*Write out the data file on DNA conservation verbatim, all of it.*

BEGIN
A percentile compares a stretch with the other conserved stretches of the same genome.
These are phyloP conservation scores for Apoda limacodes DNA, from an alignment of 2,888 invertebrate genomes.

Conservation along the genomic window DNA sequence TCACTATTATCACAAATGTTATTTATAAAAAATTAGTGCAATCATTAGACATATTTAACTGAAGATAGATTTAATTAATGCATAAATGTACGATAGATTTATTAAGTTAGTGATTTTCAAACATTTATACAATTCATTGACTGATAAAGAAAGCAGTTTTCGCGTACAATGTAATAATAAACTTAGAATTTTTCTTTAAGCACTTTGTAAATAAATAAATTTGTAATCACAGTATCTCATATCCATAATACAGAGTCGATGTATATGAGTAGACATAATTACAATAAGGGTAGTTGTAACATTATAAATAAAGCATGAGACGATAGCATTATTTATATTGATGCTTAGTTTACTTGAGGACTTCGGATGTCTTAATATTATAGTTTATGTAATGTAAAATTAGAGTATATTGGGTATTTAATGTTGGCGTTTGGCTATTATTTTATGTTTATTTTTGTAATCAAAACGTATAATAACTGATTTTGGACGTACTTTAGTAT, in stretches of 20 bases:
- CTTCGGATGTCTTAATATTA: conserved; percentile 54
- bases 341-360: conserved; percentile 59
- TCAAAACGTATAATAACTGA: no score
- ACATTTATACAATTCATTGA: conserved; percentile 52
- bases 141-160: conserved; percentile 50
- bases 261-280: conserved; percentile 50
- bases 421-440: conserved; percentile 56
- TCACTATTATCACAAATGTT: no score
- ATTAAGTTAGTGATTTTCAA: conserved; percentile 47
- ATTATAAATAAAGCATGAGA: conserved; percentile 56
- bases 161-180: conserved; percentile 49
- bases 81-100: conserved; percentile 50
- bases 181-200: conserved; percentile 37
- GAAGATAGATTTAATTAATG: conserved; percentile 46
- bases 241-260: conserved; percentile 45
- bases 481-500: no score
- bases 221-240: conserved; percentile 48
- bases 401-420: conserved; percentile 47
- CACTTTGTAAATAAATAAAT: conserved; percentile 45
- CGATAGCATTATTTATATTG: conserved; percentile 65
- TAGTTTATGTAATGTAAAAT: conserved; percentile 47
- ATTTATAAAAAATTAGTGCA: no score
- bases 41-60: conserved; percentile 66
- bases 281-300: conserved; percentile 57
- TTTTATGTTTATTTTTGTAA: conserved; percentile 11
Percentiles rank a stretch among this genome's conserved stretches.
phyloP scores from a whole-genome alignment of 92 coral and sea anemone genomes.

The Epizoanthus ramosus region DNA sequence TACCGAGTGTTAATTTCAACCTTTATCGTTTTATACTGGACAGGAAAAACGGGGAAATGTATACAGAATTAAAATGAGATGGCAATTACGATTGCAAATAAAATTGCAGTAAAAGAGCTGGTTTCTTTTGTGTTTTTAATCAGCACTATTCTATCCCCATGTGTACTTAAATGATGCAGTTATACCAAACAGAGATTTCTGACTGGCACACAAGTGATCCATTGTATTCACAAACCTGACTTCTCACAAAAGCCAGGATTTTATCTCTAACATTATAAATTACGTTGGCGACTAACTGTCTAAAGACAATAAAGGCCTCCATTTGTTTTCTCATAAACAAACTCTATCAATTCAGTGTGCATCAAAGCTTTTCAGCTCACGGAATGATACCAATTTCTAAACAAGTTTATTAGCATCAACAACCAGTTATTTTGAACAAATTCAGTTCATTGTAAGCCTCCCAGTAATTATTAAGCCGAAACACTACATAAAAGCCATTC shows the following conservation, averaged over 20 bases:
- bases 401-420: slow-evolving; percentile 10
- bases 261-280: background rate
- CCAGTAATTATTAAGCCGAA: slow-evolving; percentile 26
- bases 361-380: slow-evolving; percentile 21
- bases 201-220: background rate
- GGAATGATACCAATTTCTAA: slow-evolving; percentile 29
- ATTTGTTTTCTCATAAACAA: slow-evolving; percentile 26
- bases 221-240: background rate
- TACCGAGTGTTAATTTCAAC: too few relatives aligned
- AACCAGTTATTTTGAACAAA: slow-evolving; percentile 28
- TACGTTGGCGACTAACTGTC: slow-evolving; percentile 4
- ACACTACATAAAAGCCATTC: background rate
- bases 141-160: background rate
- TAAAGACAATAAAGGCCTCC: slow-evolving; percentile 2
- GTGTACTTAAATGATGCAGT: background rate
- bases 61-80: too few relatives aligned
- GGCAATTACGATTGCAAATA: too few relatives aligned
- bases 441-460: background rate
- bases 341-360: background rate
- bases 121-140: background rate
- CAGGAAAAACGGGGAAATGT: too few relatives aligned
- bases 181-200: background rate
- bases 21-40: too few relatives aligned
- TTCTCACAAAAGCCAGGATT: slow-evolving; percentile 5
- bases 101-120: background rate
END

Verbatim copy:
A percentile compares a stretch with the other conserved stretches of the same genome.
These are phyloP conservation scores for Apoda limacodes DNA, from an alignment of 2,888 invertebrate genomes.

Conservation along the genomic window DNA sequence TCACTATTATCACAAATGTTATTTATAAAAAATTAGTGCAATCATTAGACATATTTAACTGAAGATAGATTTAATTAATGCATAAATGTACGATAGATTTATTAAGTTAGTGATTTTCAAACATTTATACAATTCATTGACTGATAAAGAAAGCAGTTTTCGCGTACAATGTAATAATAAACTTAGAATTTTTCTTTAAGCACTTTGTAAATAAATAAATTTGTAATCACAGTATCTCATATCCATAATACAGAGTCGATGTATATGAGTAGACATAATTACAATAAGGGTAGTTGTAACATTATAAATAAAGCATGAGACGATAGCATTATTTATATTGATGCTTAGTTTACTTGAGGACTTCGGATGTCTTAATATTATAGTTTATGTAATGTAAAATTAGAGTATATTGGGTATTTAATGTTGGCGTTTGGCTATTATTTTATGTTTATTTTTGTAATCAAAACGTATAATAACTGATTTTGGACGTACTTTAGTAT, in stretches of 20 bases:
- CTTCGGATGTCTTAATATTA: conserved; percentile 54
- bases 341-360: conserved; percentile 59
- TCAAAACGTATAATAACTGA: no score
- ACATTTATACAATTCATTGA: conserved; percentile 52
- bases 141-160: conserved; percentile 50
- bases 261-280: conserved; percentile 50
- bases 421-440: conserved; percentile 56
- TCACTATTATCACAAATGTT: no score
- ATTAAGTTAGTGATTTTCAA: conserved; percentile 47
- ATTATAAATAAAGCATGAGA: conserved; percentile 56
- bases 161-180: conserved; percentile 49
- bases 81-100: conserved; percentile 50
- bases 181-200: conserved; percentile 37
- GAAGATAGATTTAATTAATG: conserved; percentile 46
- bases 241-260: conserved; percentile 45
- bases 481-500: no score
- bases 221-240: conserved; percentile 48
- bases 401-420: conserved; percentile 47
- CACTTTGTAAATAAATAAAT: conserved; percentile 45
- CGATAGCATTATTTATATTG: conserved; percentile 65
- TAGTTTATGTAATGTAAAAT: conserved; percentile 47
- ATTTATAAAAAATTAGTGCA: no score
- bases 41-60: conserved; percentile 66
- bases 281-300: conserved; percentile 57
- TTTTATGTTTATTTTTGTAA: conserved; percentile 11
Percentiles rank a stretch among this genome's conserved stretches.
phyloP scores from a whole-genome alignment of 92 coral and sea anemone genomes.

The Epizoanthus ramosus region DNA sequence TACCGAGTGTTAATTTCAACCTTTATCGTTTTATACTGGACAGGAAAAACGGGGAAATGTATACAGAATTAAAATGAGATGGCAATTACGATTGCAAATAAAATTGCAGTAAAAGAGCTGGTTTCTTTTGTGTTTTTAATCAGCACTATTCTATCCCCATGTGTACTTAAATGATGCAGTTATACCAAACAGAGATTTCTGACTGGCACACAAGTGATCCATTGTATTCACAAACCTGACTTCTCACAAAAGCCAGGATTTTATCTCTAACATTATAAATTACGTTGGCGACTAACTGTCTAAAGACAATAAAGGCCTCCATTTGTTTTCTCATAAACAAACTCTATCAATTCAGTGTGCATCAAAGCTTTTCAGCTCACGGAATGATACCAATTTCTAAACAAGTTTATTAGCATCAACAACCAGTTATTTTGAACAAATTCAGTTCATTGTAAGCCTCCCAGTAATTATTAAGCCGAAACACTACATAAAAGCCATTC shows the following conservation, averaged over 20 bases:
- bases 401-420: slow-evolving; percentile 10
- bases 261-280: background rate
- CCAGTAATTATTAAGCCGAA: slow-evolving; percentile 26
- bases 361-380: slow-evolving; percentile 21
- bases 201-220: background rate
- GGAATGATACCAATTTCTAA: slow-evolving; percentile 29
- ATTTGTTTTCTCATAAACAA: slow-evolving; percentile 26
- bases 221-240: background rate
- TACCGAGTGTTAATTTCAAC: too few relatives aligned
- AACCAGTTATTTTGAACAAA: slow-evolving; percentile 28
- TACGTTGGCGACTAACTGTC: slow-evolving; percentile 4
- ACACTACATAAAAGCCATTC: background rate
- bases 141-160: background rate
- TAAAGACAATAAAGGCCTCC: slow-evolving; percentile 2
- GTGTACTTAAATGATGCAGT: background rate
- bases 61-80: too few relatives aligned
- GGCAATTACGATTGCAAATA: too few relatives aligned
- bases 441-460: background rate
- bases 341-360: background rate
- bases 121-140: background rate
- CAGGAAAAACGGGGAAATGT: too few relatives aligned
- bases 181-200: background rate
- bases 21-40: too few relatives aligned
- TTCTCACAAAAGCCAGGATT: slow-evolving; percentile 5
- bases 101-120: background rate